I arrived in the Faroe Islands fairly well-versed in the islands’ musical and literary heritage, but with little grasp of the visual art scene there. In fact, the only encounter with Faroese art that I can recall previously was Tróndur Patursson’s glass bird installation at Reykjavík’s concert hall, Harpa a few years ago.
Upon arrival in the Faroe Islands I met some of those birds again, this time fluttering across windows and hanging from the ceiling throughout the tiny Vagar airport.
Always working with the nature he lives with in the Faroes, Patursson’s glass work appeared again at The Nordic House, this time taking the shape of the mountains. In the photo below, outside the window, Hans Pauli Olsen’s bronze sculpture, “Pilot Whale Killing,” plays with depths and explores that controversial Faroese tradition, the annual pilot whale hunt.
The Nordic House is filled with art works; paintings, sculptures, lithographs and glasswork, by Faroese artists who also include Guðrið Poulseon, Jóhannes Geir and Edward Fuglø.
Fuglø’s work, “Microstate Hiker” was unfortunately on loan when I visited, but I was able to see more of his work at the hotel I was staying at, Hotel Føroyar. “Nation Building” (in the photo at the beginning of this post) was the first to strike me as I saw it hung over the staircase to the hotel’s restaurant. In it, the Faroese flag is created out of food packaging, most of which seem to be imported. The piece seems to comment on ideas of independence and self sufficiency in a nation not wholly independent and (because of the rugged terrain where vegetables do not grow easily) dependent upon imported foods. It’s worth remembering that the practice of pilot whale hunting came to be because it was once a real struggle to find food to eat here.
I was soon seduced by Fuglø’s work, filled with surreal elements and comments on Faroese identity. The below piece, in the hotel’s lounge, is called “Cosmic Event” and superimposes a flying saucer over a vintage wedding scene.
This one, in the reception area. I don’t have the title of as the third panel had been removed when I went to take a last look and photo of it. Again, though, Fuglø is obviously playing with ideas of identity.
When I visit Iceland in the winter, my favourite time to stroll the streets of Reykjavík is in the morning, when, until late morning, the city is concealed beneath the long winter night’s cloak and tourists are few and far between.
I left my hotel after nine, while the streets were lit only by lamp posts and shop windows. I wandered through the town all the way to the old harbour, where I waited for the dark to slowly lift and for the sky to turn that ghostly winter blue I love so much.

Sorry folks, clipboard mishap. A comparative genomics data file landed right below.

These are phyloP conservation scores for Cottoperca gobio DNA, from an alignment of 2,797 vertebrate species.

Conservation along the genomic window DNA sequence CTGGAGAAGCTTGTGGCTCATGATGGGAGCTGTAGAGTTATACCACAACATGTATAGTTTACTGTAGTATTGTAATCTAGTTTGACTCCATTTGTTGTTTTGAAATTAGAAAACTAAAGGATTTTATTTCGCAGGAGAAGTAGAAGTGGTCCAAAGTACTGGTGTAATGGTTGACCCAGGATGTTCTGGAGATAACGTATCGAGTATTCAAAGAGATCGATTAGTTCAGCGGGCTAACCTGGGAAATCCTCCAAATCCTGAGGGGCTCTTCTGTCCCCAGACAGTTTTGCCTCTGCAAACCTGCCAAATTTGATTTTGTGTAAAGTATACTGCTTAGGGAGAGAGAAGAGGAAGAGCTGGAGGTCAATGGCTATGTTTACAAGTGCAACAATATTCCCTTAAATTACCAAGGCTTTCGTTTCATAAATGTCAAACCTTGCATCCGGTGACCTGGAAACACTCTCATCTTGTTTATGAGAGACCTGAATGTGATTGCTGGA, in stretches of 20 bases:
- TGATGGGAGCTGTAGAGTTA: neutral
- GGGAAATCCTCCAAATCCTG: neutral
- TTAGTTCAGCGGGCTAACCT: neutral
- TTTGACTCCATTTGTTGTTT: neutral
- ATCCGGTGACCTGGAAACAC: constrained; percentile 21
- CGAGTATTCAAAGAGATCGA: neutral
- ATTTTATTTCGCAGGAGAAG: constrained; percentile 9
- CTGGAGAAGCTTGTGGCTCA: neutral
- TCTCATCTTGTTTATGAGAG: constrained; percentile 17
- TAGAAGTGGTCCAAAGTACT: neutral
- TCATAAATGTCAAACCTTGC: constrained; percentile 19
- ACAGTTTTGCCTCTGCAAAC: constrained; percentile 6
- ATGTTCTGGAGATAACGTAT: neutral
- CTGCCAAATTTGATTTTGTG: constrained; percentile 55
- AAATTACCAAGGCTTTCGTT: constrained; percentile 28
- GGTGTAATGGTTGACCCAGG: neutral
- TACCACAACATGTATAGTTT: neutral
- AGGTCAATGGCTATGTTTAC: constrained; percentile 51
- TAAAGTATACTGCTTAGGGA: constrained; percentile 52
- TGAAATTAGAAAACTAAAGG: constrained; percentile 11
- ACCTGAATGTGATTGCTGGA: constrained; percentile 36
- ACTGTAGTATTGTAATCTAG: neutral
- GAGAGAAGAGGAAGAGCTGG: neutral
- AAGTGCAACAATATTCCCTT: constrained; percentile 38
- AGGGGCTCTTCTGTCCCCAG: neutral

When I look back on the summer I spent working in Reykjavík I always feel foolish that I spent so little time outside of the capital. I was busy and consumed by my own little life, but it is ridiculous that I lived in Reykjavík from June to August 2006 without seeing very much of the country.
I attempt to redress this by taking advantage of Icelandair’s free stopover on my once/twice yearly trips home to Scotland from my current home of New York City. Like taking small sips of fresh Icelandic air, I rent a car in Reykjavík and try to gulp down as much as I can with the few days I allow myself before heading back to the real world — and the filthy air and grime of New York City.
My most recent trip, in early May, took me onto Route 1 and to the black sand beach of Vík in the southwest of the country. A late learner and always a nervous driver, I feel strangely calm driving on the Icelandic roads. Once out of the city, as the otherworldly landscape begins to reveal itself, I perhaps find myself a little too relaxed, frequently slamming on the brakes to to a photo of some jagged mountain, shimmering waterfall or cute horse. It’s usually OK, once out of the city I am often along on the road for as far as I can see.
Seeing as my last few posts have been about Iceland (trying to catch up on all my recent travels), here is a cute shot of a cute house in a cute city.
This was taken .. somewhere on the walk back from Cafe Loki near Hallgrimskirkja. It was early January and there were a few straggling Christmas decorations around the city, but I kinda hope this is not a festive display but an everyday display.